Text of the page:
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The philosophy of language leaps heavily into the heart of philosophy’s natural activity of pulling oneself up by ones bootstraps, and considers repairing the bootstraps, or the boots themselves, or maybe building new, improved boots, ones which can stand the strain….hover-boots maybe, so the original activity becomes null. Do we need language? What’s the criteria for ‘need’?

What is language?

Couch it out: information; communication; symbols; signals; etymology (the roots of words, what are the original sources of the meanings of the parts); translation; speech; writing.

I’ll end the laundry list there but also say anything can be used linguistically, so long as it is treated as symbolic. In even deeper waters of understanding, language is used, especially so in Literature, to express metaphorical relationships. “The air pressure is telling us to expect rain.” A geological instrument of detection communicates this information to us in a real (although not conscious) sense. In this far-out-to-sea way, everything can be taken to communicate something…except for ‘nothing’. However this discourse is not an excavation into the sea-bed of existential scepticism, so I’ll leave that topic to tail off, and move on in the subject - anything may be perceived to convey information, whether that information is genetic, binary, neurological, chemical, or of any other kind.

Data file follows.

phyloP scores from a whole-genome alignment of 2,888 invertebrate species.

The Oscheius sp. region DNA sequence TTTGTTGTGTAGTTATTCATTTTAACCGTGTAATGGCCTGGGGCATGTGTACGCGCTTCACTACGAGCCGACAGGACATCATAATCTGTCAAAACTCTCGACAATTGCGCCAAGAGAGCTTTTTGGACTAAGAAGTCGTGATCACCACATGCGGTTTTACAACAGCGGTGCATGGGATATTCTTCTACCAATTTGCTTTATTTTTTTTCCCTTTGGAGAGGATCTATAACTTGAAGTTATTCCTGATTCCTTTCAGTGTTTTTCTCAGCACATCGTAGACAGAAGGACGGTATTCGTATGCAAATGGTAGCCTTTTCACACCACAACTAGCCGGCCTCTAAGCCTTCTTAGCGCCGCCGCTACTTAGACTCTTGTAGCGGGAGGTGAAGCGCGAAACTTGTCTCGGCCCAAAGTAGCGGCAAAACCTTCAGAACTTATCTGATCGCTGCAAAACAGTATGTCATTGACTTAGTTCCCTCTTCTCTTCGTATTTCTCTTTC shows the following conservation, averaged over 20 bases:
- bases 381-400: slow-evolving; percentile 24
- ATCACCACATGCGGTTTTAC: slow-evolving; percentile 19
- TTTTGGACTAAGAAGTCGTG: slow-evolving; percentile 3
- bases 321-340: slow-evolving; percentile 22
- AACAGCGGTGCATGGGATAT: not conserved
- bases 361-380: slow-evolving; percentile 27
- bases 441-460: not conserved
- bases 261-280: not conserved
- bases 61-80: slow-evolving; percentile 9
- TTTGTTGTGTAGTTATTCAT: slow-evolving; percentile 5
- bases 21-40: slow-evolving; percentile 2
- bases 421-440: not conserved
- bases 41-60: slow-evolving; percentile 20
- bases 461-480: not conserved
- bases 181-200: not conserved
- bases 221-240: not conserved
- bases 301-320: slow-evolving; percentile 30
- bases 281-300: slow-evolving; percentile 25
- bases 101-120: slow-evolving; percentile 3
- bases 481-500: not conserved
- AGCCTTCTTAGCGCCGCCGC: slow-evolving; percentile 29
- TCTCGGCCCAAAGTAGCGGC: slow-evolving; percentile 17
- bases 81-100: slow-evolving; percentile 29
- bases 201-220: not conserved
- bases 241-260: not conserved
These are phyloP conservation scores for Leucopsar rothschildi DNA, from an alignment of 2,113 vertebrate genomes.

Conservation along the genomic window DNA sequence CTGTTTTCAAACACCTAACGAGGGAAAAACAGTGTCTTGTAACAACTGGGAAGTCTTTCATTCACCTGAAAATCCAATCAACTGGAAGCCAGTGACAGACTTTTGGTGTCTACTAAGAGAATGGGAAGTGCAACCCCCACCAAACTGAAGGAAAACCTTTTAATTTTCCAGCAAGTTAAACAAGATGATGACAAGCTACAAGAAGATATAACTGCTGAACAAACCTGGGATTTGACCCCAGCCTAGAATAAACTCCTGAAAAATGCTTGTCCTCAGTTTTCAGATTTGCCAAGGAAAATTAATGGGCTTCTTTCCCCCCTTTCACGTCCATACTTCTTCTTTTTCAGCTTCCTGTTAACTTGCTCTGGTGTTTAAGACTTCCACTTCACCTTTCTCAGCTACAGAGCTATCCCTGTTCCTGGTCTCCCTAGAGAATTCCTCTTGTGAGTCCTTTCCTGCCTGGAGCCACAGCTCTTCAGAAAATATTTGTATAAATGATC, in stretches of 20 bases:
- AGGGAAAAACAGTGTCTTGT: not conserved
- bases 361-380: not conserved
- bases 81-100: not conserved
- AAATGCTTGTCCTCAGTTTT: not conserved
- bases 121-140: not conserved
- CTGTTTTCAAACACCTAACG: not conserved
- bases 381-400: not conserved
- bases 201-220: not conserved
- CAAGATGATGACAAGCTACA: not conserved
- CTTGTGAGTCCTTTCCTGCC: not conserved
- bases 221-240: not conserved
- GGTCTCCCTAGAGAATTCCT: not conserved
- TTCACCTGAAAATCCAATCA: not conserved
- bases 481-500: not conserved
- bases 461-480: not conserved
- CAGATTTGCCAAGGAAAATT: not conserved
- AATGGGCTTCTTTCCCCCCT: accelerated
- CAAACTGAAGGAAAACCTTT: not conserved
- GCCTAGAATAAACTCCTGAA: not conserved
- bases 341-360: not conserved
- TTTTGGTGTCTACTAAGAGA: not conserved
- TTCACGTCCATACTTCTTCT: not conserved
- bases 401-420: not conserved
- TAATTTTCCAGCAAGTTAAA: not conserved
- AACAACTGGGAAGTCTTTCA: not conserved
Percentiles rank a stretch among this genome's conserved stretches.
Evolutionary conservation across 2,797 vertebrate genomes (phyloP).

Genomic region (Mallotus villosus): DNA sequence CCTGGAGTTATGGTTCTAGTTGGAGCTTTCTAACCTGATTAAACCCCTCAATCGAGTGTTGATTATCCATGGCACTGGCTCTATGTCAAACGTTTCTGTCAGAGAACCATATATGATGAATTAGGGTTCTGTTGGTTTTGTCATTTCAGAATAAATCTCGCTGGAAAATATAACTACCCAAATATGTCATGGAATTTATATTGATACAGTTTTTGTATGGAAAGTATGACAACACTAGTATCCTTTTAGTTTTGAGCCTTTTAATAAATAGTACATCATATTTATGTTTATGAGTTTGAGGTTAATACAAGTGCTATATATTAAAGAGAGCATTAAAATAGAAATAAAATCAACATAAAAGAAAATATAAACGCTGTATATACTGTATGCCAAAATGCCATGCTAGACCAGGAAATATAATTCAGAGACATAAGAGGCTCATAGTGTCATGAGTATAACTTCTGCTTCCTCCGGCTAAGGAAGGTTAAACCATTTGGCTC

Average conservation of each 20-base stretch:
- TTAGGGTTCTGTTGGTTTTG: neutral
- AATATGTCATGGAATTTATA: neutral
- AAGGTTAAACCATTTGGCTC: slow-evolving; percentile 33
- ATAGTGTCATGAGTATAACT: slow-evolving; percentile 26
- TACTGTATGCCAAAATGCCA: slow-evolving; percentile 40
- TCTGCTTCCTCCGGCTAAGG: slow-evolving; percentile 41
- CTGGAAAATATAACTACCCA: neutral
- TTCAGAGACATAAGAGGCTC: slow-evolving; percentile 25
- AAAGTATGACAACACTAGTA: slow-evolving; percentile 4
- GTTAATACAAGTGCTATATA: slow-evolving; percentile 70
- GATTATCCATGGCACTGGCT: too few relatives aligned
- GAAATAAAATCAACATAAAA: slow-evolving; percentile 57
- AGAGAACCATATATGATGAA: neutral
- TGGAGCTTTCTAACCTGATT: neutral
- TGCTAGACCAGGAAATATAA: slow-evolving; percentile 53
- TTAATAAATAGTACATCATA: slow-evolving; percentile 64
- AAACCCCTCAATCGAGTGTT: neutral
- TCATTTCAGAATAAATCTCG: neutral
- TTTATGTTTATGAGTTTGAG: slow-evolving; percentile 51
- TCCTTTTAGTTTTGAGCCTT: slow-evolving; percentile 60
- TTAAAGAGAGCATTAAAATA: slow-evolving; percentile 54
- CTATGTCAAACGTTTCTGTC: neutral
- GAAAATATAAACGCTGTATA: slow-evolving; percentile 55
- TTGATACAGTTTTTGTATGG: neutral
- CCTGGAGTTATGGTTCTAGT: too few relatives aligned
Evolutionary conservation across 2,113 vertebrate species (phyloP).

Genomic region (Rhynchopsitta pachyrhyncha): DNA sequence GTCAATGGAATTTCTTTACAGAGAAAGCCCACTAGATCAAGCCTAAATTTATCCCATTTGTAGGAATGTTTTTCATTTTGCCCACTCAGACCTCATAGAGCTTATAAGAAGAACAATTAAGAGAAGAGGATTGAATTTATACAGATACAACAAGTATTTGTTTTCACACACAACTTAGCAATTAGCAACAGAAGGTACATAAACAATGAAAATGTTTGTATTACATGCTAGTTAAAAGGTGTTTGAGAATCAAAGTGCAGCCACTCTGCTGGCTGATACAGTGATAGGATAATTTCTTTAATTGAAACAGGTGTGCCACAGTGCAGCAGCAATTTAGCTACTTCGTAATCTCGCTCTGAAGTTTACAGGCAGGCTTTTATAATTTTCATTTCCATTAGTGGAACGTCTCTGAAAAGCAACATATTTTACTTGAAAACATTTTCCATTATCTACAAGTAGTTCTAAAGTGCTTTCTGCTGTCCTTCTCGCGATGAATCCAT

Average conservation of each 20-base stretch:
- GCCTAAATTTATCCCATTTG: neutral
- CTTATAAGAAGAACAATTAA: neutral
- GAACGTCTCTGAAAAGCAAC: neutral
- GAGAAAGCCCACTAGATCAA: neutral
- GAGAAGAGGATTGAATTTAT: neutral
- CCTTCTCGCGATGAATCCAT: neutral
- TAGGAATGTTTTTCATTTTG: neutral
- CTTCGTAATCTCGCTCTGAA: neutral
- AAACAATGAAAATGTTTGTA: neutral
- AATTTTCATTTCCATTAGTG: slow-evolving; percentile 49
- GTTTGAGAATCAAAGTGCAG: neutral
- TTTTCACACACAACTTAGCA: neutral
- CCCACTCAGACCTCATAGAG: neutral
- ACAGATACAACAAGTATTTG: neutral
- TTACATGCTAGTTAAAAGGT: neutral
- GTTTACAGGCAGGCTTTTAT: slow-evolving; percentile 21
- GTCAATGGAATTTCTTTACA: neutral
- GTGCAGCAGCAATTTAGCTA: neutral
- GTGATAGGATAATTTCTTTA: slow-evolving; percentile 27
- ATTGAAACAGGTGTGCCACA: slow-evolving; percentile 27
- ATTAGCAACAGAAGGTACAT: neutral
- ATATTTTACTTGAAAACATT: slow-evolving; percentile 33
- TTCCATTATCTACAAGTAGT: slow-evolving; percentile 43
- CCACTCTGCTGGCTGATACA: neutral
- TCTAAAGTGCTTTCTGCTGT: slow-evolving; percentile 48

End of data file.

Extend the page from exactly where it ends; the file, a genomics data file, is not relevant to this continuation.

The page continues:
In which sphere of academic inquiry are we asking the question ‘what is language?’? Clearly the philosophical, and within this, the scientific, the biological, the psychological, the technological, the literal, the historical…actually, in every other domain. The philosophy of language has a remit over the lot, and is engaged as usual in studying the subject itself; its essence; its core nature. Philosophy is here analysing the design of a hammer (language) which it will use to build a newer hammer (language). - Not only is philosophy examining language, but it is using language to examine it, and the art of examination is the key to advancement. Language ought then to develop and improve exponentially as it works on itself, improving its performance by virtue of its own self-involvement. Although it might involve a lot of bootstrap-pulling if you’re not careful.

Computing seems to confer the values 0 and 1 onto basic communication. It’s a temptation to find a correspondence of some intellectual kind between these values, and values of equivalent status in the notation of formal logic, i.e. True and False. If we could in theory divide the world up into atomic units of meaning (sometimes called ‘memes’), and represent those units faithfully in a system of language, it would surely be tempting to use a symbolism which respected their value of being ‘true’ or ‘false’ in any particular case (which brings in spatio-temporal factors of course…it might not be true that ‘I am drinking a cup of tea’, but it might have been yesterday.) Can we separate the world theoretically into units which represent reality…or should it be seen more realistically as situations viewed from personal perspectives?